Warren voters wanted change Monday night and they got it, voting at Financial Town Meeting to slash salaries in several key town positions as they sought to save Warren’s summer recreation program while holding Warren officials accountable for a budget crisis that will see the tax rate increase just over 7 percent this year.
Over the course of an angry three-hour meeting at Kickemuit Middle School, a sharply divided group of more than 200 voters sparred back and forth on the budget, which heading into Monday included a 7.9 percent tax levy hike while slashing multiple programs, including the Warren Recreation Department’s summer program at Burr’s Hill.
Prior to the meeting, town councilors had cut $1 million from the municipal budget to make up for a $1.3 million school funding increase this year. But many voters didn’t want to hear pleas Monday that the town’s financial problems lie in large part with the school department and the state’s education aid funding formula, which town officials believe has been improperly applied for years (see side story).
Instead, a steady stream of angry residents called officials to the carpet, in many cases blaming them for the town’s budget problems, saying the town is top heavy with unnecessary positions and going after several of the town’s department heads.
One of the first motions to cut came from voter Gina Catalano, who requested that the town cancel $46,815 in funding for the town hall custodian. When officials explained that the town’s collectively bargained employee contracts contain minimum staffing requirements that would likely put the town at risk of costly litigation if broken, Warren Town Council member Cathie Tattrie suggested cutting elsewhere. Soon after, discussion moved to non-union positions at Warren Town Hall.
Addressing the $818,607 budget for town offices including planner, clerk, manager, building official, treasurer and assessor, Sachem Street resident Ben DeCastro drew a loud round of applause when he approached the microphone and suggested cutting across the board.
“I think we need to reduce this overall by 5 percent. Where’s it going to come out of? Figure it out. Let’s start cutting. Get the scissors out.”
Minutes later, he changed his motion when officials said he had to motion for changes to specific line items, recommending instead that the town cut the salaries of Warren’s town planner and building official in half.“We don’t have to pay a town planner here,” he said, blaming the planner for the fact that the American Tourister redevelopment is not yet complete. “And the building official. He’s leaving? Part time job. Fifty percent.”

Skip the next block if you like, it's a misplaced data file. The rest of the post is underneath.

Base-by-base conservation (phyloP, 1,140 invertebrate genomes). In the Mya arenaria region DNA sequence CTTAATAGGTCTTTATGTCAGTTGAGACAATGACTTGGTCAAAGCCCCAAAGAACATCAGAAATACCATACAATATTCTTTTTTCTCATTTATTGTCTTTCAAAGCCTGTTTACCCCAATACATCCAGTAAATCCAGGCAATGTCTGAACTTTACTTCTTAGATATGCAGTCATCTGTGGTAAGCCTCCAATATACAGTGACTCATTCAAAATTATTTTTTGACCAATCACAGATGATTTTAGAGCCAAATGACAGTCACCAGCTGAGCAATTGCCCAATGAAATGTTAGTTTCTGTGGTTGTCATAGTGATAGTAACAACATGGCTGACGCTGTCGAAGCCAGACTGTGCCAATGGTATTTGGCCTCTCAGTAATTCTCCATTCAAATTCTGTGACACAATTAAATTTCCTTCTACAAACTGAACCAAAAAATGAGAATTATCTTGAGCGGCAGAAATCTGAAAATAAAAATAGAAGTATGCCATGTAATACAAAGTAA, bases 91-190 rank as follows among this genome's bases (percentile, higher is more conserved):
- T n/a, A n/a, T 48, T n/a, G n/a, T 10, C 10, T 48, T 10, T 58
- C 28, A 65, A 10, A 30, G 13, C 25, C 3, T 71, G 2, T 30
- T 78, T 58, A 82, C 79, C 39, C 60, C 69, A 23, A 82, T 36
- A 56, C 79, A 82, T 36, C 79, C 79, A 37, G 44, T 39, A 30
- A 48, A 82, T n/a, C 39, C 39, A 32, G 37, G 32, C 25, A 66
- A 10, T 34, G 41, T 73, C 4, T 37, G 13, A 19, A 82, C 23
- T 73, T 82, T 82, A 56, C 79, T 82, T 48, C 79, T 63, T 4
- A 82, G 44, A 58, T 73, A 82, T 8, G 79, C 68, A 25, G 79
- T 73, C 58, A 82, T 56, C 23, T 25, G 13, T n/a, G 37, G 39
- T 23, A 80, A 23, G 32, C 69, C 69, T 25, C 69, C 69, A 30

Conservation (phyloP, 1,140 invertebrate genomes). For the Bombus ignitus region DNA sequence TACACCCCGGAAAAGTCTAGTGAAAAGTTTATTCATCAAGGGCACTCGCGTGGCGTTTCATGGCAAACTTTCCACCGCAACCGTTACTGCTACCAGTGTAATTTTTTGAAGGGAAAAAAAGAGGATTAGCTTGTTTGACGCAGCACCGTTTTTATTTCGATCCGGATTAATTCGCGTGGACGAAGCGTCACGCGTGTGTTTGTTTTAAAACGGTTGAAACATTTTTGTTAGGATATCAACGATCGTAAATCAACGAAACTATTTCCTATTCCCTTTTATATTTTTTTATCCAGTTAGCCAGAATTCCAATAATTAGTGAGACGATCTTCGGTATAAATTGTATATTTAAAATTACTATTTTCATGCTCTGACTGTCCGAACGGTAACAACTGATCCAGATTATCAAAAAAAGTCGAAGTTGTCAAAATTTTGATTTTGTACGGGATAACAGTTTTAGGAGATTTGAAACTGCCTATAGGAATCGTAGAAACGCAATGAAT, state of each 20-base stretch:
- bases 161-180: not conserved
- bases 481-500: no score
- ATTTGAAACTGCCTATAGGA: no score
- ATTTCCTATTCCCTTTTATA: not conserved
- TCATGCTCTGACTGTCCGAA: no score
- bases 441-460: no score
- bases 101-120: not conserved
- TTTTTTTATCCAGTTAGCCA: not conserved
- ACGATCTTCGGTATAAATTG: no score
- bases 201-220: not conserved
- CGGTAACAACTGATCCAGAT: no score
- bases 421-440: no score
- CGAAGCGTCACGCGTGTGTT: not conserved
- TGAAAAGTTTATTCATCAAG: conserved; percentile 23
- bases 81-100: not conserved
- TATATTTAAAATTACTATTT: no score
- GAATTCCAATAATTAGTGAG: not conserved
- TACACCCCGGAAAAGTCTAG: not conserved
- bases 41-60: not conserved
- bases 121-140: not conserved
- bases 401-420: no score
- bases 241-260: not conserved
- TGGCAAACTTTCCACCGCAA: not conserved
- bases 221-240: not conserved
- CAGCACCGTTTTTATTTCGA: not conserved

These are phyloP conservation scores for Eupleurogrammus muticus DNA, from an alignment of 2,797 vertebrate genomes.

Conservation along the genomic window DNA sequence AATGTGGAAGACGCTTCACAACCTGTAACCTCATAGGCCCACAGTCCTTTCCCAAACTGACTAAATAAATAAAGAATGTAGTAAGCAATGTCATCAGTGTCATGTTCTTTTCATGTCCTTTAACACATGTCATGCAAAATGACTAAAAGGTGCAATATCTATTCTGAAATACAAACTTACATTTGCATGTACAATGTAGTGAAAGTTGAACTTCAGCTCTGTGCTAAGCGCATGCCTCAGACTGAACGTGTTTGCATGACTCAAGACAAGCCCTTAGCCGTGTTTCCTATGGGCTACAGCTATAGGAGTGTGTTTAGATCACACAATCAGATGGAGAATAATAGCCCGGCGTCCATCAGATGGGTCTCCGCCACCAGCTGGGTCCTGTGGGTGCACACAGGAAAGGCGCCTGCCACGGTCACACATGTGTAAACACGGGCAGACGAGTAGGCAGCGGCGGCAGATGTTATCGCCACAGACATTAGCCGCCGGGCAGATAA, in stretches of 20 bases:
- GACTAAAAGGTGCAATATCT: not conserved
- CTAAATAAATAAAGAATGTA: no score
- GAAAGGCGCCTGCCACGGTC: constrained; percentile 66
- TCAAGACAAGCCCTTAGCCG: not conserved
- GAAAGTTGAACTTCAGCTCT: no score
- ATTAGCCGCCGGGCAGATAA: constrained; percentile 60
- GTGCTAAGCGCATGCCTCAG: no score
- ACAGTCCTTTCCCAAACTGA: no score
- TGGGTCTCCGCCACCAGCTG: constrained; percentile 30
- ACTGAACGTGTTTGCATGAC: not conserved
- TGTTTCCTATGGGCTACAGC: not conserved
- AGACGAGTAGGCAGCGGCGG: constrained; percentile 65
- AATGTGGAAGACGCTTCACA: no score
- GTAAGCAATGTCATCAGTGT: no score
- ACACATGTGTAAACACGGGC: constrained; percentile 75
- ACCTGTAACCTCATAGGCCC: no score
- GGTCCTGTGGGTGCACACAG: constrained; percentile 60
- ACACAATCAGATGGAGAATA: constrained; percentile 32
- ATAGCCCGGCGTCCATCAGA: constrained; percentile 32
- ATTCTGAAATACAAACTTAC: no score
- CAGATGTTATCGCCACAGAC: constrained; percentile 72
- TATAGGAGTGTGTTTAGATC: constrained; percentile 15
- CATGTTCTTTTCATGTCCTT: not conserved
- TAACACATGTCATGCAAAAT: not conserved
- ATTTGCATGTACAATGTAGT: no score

“Why is this position even necessary?” added voter Caleb Murdock. “Do we really need a town planner in a town like this?
Mr. DeCastro’s motion drew a loud round of applause from much of the audience, though others urged caution and restraint. State Street resident and Warren Planning Board member Brandt Heckert said eliminating the planner’s position would be “pennywise and pound foolish.”
“The town planner covers her salary by a significant amount through writing grants,” he said. “You’d better think about that. It’s very important; she brings in a tremendous amount of money to this town. Be careful what you wish for.”
After Mr. Heckert spoke, voter Richard Silva made a motion to also reduce the tax assessor’s salary by 50 percent, saying it’s a do nothing position.
“We’re giving you money for an inefficient business,” he said. “That’s what’s happening to this town.
Again came a counterpoint, this time from Warren treasurer Michael Abbruzzi.
“The tax assessor is responsible for bringing in approximately 100 percent of your budget,” he told the audience. “This is your main source of revenue. If we eliminate or reduce this position, we would lose our ability” to raise funds. “This is the one position that creates revenue.”
When it came to a vote, the motion failed 66 to 115, though Ms. Tattrie stoodwith those calling for the assessor’s position to be cut to part time; it was the only time a councilor voted to reduce an employee’s salary Monday. Though the assessor was spared, the planner, building official and town clerk were not so lucky; voters approved cutting their salaries by a total of of $57,871.
What does it mean?
After voters finished cutting the two positions, Mr. Abbruzzi informed the crowd that those cuts would also free up money in the town’s employee benefits, Social Security tax and pension cost lines to the tune of about $15,900, leaving the town with enough money to reinstate funding to the recreation department. Also reinstated was $17,000 to the East Bay Community Action Program, which like the recreation department petitioned the town prior to the meeting to have funding that had been previously cut by the town council reinstated.
Heading into the meeting, the expected tax rate was $20.09 per $1,000 in valuation. Afterwards, the expected rate fell to $20.07.
“This is one sad little town,” Warren Town Planner Caroline Wells texted a reporter following the vote.